Bringing a signing-based approach to teaching literacy

American Sign Language (ASL) has been one of the primary means of communication for the deaf since the early 1800s after Thomas Hopkins Gallaudet helped to develop the language and then went on to establish a university for the deaf. Now, the practice of teaching hearing children sign language is gaining popularity.
People Impacted
$ 550B
Potential Funding
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the problem
Nature and Context

ASL is now classified as a world language, the same as Spanish, French, or any other foreign language. Therefore, if a child speaks sign language, the child is considered bilingual. When children are taught English and ASL together, they are processing language using both sides of the brain. This gives the children two places to recall language from instead of just one. Research has found that the use of signs and finger spelling will accommodate a wide range of learning styles: “verbal linguistic,” kinesthetic” and “interpersonal.” Using ASL is the representation of information through seeing, hearing, and movement, and the more pathways that are created in the brain, the stronger the memory.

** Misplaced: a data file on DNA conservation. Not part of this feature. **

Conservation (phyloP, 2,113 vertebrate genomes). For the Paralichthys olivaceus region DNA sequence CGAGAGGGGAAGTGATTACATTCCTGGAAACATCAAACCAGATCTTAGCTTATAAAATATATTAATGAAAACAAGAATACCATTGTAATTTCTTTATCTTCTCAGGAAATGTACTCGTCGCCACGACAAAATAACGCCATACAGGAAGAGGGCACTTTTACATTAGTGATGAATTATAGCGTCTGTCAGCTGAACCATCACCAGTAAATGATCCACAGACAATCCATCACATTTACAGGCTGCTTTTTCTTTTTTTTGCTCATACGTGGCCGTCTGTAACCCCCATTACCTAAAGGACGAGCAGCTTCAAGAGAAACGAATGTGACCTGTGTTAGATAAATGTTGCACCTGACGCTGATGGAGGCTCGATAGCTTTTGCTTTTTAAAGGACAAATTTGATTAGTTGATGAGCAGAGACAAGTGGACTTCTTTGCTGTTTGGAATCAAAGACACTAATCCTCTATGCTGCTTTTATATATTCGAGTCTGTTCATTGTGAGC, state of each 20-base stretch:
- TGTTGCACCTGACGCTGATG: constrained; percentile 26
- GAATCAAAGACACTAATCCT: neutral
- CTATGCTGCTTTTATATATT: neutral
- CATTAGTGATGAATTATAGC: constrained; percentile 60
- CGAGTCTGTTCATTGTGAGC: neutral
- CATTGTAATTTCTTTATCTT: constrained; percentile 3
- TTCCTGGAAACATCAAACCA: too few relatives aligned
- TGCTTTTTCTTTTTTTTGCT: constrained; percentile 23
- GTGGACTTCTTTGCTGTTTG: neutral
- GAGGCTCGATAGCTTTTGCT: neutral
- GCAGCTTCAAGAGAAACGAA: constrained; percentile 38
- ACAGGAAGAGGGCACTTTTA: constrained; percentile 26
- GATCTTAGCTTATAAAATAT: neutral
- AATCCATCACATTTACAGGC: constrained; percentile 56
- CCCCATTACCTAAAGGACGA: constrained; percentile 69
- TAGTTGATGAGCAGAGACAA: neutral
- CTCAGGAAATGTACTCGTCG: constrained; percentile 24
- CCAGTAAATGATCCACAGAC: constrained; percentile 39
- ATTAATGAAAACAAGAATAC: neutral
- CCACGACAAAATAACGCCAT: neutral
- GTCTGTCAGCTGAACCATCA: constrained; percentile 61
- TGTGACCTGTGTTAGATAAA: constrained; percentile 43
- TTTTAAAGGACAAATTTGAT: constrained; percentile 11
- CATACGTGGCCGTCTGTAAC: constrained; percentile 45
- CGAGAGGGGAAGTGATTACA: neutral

Ideas Description

London-based Signs for Success has been working on literacy programmes for 0-6-year-olds for many years. Word Rumble is their latest initiative. It uses a series of videos and online games to teach children using their approach, which is based on using sign-language. The program was a finalist at the BETT Awards 2014.

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